About East Suffolk
Located on the east coast of England, East Suffolk has a strong, diverse and dynamic economy with a wide range of opportunities for future growth alongside major economic, cultural, heritage and environmental assets.
The largest town is Lowestoft with a population of around 70,000 and home to just under a third of the 240,000 people who live within East Suffolk. Almost 50 miles away and to the south, Felixstowe is the second largest settlement home to around 25,000 people. Then there are smaller market towns – like Woodbridge, Leiston, Framlingham, Halesworth, Beccles, and Bungay – which are distributed around East Suffolk and typically have populations of 5,000-10,000 people.
Most of these settlements are connected principally by the A12 – which forms a “north-south spine” through East Suffolk and extends from London, Chelmsford, Colchester and Ipswich in the south to Lowestoft in the north. The north of East Suffolk (Lowestoft in particular) continues to have strong links to Great Yarmouth and, via the A47, to Norwich (about 30 miles away). There is also a rail link through East Suffolk which provides onward connections to Norwich and London. This pattern is confirmed through Travel to Work Area definitions, and it continues to help shape the character of economic activity across East Suffolk.
East Suffolk has a wide-ranging portfolio of cultural, heritage and environmental assets and a very distinctive and diverse visitor economy. It is home to outstanding landscapes of rivers, estuaries and nature reserves (some within the Suffolk Coast and Heaths Area of Outstanding Natural Beauty) as well as the ‘southern gateway’ to the Broads National Park and a coastline that extends for close to fifty miles. Major heritage assets range from Anglo-Saxon archaeology and the birthplace of radar at Bawdsey to castles, forts and museums. It is an area which people enjoy, and many choose to spend their leisure time there.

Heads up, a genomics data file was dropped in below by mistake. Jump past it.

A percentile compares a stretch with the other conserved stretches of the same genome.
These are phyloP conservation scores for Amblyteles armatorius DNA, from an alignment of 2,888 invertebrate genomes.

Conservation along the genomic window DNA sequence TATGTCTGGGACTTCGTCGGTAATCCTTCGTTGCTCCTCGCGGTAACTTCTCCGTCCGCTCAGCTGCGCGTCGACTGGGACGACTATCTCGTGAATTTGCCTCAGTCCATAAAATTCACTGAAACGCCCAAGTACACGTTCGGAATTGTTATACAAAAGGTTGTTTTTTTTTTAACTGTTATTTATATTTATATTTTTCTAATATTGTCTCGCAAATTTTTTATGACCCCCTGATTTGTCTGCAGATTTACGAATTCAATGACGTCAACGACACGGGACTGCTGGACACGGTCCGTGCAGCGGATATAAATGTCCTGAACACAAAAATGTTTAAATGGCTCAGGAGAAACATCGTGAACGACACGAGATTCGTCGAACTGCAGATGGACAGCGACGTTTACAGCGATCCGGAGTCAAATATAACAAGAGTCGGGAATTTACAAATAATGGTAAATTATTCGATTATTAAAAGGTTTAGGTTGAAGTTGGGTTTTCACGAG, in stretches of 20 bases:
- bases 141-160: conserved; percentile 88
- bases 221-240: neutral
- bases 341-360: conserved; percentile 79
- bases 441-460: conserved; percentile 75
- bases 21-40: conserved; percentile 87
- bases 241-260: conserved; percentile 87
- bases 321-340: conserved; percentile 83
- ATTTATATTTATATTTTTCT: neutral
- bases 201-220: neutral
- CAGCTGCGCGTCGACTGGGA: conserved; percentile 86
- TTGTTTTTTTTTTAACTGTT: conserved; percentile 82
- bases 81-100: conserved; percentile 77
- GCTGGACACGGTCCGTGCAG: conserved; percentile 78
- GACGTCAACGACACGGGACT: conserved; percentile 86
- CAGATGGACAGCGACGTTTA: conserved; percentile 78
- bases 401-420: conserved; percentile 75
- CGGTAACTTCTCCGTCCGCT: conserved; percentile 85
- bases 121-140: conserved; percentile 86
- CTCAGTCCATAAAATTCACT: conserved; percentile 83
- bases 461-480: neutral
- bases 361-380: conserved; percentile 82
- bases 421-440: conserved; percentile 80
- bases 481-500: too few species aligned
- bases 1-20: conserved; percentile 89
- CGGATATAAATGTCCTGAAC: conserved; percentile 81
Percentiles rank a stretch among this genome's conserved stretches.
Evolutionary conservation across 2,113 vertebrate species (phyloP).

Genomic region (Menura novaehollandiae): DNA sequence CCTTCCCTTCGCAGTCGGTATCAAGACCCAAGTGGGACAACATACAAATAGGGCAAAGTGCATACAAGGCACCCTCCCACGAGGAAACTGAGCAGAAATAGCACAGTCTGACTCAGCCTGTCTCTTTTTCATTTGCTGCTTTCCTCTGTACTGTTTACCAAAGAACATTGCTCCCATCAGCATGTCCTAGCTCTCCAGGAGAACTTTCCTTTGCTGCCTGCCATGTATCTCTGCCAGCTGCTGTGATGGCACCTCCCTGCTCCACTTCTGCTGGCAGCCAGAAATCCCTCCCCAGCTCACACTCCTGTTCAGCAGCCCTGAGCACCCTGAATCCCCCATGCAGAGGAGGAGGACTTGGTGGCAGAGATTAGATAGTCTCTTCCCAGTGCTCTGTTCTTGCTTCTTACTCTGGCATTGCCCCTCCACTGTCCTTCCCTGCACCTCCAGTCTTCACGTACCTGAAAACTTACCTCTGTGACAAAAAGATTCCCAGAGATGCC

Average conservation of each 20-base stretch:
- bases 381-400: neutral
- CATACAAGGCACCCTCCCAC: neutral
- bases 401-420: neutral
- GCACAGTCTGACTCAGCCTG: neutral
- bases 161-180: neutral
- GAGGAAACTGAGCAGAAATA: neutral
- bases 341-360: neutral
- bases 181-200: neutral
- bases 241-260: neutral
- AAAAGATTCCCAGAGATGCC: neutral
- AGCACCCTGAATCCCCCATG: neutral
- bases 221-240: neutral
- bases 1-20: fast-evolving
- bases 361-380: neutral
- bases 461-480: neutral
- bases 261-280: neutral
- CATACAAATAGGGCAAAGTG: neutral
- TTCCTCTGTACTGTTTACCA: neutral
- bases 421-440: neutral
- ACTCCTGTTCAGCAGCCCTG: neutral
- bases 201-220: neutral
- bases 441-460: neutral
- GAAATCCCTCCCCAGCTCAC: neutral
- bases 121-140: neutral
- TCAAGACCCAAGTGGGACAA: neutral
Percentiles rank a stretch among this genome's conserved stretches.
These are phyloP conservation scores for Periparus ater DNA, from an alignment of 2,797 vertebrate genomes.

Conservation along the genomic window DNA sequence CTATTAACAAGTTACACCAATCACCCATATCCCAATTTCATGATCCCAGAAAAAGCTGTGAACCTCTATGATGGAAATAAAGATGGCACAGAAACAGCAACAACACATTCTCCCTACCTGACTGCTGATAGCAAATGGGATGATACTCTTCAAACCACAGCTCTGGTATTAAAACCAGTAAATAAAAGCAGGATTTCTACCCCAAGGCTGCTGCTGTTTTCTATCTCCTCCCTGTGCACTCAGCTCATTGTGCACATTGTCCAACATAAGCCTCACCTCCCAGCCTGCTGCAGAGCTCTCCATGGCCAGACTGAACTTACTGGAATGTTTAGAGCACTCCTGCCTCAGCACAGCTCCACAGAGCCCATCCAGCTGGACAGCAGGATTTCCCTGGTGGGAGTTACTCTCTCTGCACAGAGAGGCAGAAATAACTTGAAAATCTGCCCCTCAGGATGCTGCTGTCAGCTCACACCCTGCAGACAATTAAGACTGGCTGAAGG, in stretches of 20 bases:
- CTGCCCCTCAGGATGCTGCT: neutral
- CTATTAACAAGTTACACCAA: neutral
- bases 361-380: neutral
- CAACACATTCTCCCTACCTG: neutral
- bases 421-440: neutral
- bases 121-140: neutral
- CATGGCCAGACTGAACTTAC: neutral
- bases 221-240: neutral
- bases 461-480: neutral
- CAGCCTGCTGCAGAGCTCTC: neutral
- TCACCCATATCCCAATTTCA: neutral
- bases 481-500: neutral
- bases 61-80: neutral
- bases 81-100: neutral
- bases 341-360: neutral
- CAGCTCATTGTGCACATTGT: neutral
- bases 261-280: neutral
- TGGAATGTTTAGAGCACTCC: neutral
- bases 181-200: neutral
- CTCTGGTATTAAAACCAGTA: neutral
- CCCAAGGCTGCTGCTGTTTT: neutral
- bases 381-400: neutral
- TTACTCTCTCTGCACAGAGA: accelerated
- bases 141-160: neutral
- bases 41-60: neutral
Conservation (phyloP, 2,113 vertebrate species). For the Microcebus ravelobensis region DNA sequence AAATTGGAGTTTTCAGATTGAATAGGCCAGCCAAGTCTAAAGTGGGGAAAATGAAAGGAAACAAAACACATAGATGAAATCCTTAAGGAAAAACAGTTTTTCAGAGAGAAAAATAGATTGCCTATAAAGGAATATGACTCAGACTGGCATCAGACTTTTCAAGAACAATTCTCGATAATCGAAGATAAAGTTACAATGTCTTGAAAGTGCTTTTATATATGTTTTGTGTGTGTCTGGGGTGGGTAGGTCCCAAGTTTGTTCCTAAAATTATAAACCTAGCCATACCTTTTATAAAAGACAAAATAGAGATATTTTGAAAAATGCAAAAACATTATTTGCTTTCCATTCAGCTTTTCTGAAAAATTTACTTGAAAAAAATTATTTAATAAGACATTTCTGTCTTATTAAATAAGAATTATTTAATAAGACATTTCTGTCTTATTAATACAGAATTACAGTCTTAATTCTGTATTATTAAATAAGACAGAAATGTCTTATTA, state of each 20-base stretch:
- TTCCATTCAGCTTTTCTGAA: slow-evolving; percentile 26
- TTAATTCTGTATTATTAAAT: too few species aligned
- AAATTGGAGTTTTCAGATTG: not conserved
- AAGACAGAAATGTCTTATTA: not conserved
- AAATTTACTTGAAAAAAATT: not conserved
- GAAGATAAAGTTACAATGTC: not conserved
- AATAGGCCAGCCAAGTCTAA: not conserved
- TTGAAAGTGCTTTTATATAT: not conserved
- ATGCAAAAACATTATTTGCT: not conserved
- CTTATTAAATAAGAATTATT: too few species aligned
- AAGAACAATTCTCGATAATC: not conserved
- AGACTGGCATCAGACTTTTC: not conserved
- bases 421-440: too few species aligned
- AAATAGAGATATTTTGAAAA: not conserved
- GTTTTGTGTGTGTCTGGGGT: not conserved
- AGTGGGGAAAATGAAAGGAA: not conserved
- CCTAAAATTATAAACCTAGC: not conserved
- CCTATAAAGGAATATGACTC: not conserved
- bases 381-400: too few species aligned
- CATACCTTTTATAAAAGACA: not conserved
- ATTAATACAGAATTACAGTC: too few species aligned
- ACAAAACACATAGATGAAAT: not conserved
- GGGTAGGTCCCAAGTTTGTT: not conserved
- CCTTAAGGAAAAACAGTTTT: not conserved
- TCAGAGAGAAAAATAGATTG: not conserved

The area also hosts economic assets and opportunities that are amongst the most significant anywhere in the UK and are defining features of East Suffolk’s current economic character and its future potential. These include the UK’s busiest container port at Felixstowe, the home of BT’s Global Research and Development Headquarters at Adastral Park in Martlesham, major developments in offshore and renewable energy in Lowestoft and potential future growth surrounding nuclear power in relation to Sizewell.
Alongside these national assets is another important narrative which relates in part to the micro- and small businesses that are found across the area. In total, there are over 9,000 businesses within East Suffolk and the vast majority of these are small (with fewer than 10 employees). In addition, there is a high incidence of self-employment, particularly in the south of the area.